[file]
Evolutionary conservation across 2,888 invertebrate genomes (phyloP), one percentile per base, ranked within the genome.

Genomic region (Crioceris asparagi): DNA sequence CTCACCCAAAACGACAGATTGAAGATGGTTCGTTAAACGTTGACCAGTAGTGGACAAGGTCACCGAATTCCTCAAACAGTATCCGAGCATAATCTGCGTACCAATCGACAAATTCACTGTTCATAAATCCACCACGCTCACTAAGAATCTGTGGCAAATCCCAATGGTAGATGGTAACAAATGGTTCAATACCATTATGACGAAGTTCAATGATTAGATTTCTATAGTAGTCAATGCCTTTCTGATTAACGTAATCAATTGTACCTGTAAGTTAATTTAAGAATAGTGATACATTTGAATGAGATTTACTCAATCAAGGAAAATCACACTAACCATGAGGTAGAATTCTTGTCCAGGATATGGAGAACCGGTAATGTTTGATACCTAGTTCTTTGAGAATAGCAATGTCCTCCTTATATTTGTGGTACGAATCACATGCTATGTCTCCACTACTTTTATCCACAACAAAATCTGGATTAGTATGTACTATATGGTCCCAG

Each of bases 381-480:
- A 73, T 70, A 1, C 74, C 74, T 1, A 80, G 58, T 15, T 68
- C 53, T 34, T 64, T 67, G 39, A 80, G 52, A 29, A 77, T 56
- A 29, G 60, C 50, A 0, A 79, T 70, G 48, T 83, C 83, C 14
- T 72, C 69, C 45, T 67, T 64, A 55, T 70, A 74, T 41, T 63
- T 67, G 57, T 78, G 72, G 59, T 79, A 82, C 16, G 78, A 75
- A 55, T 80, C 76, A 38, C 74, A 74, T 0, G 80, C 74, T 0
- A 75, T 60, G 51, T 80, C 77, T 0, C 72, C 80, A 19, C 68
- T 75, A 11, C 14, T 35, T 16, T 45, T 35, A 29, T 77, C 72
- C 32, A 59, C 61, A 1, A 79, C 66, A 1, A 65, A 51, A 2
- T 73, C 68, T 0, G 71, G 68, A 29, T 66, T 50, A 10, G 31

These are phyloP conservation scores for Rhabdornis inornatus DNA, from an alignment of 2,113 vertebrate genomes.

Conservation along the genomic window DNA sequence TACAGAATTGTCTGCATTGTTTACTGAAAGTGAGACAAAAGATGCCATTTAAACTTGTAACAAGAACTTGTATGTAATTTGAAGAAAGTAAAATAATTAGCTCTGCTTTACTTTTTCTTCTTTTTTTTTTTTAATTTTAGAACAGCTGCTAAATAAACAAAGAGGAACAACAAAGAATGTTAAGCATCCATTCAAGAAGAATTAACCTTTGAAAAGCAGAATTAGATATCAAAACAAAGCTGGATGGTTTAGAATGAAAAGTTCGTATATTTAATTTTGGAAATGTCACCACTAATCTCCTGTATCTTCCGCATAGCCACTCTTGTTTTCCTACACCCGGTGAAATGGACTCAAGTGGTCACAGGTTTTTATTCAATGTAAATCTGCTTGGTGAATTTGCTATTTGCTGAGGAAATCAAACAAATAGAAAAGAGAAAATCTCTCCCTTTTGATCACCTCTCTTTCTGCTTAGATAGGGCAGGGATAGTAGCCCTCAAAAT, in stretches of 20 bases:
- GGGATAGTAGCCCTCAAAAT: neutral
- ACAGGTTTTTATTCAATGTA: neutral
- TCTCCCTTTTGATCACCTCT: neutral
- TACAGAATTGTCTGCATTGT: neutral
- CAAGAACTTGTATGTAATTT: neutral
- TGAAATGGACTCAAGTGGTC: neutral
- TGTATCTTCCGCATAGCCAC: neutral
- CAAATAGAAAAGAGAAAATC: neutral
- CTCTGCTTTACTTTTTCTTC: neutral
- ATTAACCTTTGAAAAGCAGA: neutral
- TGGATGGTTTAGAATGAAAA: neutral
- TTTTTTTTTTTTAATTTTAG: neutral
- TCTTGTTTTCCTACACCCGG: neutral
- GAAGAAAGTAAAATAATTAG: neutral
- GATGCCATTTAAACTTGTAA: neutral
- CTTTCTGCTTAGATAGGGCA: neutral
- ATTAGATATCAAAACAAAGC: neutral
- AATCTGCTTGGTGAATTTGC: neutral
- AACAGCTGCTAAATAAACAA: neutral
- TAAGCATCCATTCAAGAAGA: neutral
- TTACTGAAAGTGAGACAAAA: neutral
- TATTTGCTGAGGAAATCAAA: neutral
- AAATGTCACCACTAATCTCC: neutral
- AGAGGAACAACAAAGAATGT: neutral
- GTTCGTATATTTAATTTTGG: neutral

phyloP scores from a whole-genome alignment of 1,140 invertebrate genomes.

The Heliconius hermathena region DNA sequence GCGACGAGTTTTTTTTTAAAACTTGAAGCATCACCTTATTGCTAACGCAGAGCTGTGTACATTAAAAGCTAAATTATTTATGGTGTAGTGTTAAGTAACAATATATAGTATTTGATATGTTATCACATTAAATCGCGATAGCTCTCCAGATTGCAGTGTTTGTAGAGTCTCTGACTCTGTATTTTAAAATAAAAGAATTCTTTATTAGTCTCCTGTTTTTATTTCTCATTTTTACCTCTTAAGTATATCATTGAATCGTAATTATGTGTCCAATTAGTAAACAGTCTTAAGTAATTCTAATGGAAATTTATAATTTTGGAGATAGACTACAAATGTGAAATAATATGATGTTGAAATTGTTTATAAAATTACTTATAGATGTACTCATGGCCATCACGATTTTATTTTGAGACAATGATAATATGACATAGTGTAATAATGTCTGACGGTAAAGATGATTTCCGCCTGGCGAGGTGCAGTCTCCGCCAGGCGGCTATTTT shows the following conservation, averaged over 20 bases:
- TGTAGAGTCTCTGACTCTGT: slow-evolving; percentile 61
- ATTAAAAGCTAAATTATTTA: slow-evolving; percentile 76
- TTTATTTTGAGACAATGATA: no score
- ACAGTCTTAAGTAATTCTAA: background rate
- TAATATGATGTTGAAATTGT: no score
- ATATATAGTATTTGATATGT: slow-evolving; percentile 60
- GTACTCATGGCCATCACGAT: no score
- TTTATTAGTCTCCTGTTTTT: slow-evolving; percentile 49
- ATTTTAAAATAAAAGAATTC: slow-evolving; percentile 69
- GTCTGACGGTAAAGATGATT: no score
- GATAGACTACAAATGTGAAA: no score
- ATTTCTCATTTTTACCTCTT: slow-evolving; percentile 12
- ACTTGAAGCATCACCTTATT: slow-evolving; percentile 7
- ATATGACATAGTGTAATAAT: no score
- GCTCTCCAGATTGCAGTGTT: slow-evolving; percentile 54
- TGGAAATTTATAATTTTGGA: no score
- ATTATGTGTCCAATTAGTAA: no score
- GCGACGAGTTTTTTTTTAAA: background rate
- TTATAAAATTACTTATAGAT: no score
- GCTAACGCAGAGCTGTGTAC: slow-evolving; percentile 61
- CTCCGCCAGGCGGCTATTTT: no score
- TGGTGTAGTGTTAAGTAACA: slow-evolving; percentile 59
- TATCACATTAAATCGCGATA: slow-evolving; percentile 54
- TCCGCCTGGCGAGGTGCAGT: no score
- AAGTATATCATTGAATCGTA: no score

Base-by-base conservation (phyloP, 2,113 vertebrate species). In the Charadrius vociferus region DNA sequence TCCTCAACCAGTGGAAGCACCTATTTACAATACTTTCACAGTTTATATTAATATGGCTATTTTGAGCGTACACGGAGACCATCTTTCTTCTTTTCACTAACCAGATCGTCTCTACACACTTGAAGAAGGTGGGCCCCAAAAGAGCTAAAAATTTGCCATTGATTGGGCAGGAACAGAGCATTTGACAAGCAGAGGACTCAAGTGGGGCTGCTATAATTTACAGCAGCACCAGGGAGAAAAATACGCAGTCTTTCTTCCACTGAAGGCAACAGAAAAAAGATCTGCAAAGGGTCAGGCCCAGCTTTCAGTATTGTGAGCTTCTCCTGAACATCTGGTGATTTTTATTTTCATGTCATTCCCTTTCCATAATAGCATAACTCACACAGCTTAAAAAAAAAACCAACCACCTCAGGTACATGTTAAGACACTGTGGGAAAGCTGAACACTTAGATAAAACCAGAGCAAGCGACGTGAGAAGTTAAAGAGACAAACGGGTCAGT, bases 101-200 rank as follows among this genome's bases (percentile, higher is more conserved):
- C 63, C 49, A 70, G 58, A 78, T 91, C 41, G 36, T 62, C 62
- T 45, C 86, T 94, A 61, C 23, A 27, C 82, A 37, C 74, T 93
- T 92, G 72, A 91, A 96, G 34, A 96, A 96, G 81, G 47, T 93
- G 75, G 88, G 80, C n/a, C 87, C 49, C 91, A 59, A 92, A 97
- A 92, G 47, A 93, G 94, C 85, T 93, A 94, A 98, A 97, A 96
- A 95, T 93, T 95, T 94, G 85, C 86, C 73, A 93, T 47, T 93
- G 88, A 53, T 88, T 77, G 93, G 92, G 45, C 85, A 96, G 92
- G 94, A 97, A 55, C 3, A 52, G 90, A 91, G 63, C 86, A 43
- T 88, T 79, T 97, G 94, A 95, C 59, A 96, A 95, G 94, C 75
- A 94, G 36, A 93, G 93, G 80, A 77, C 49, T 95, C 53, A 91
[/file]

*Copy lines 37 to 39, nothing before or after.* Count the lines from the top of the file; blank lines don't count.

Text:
- TATTTGCTGAGGAAATCAAA: neutral
- AAATGTCACCACTAATCTCC: neutral
- AGAGGAACAACAAAGAATGT: neutral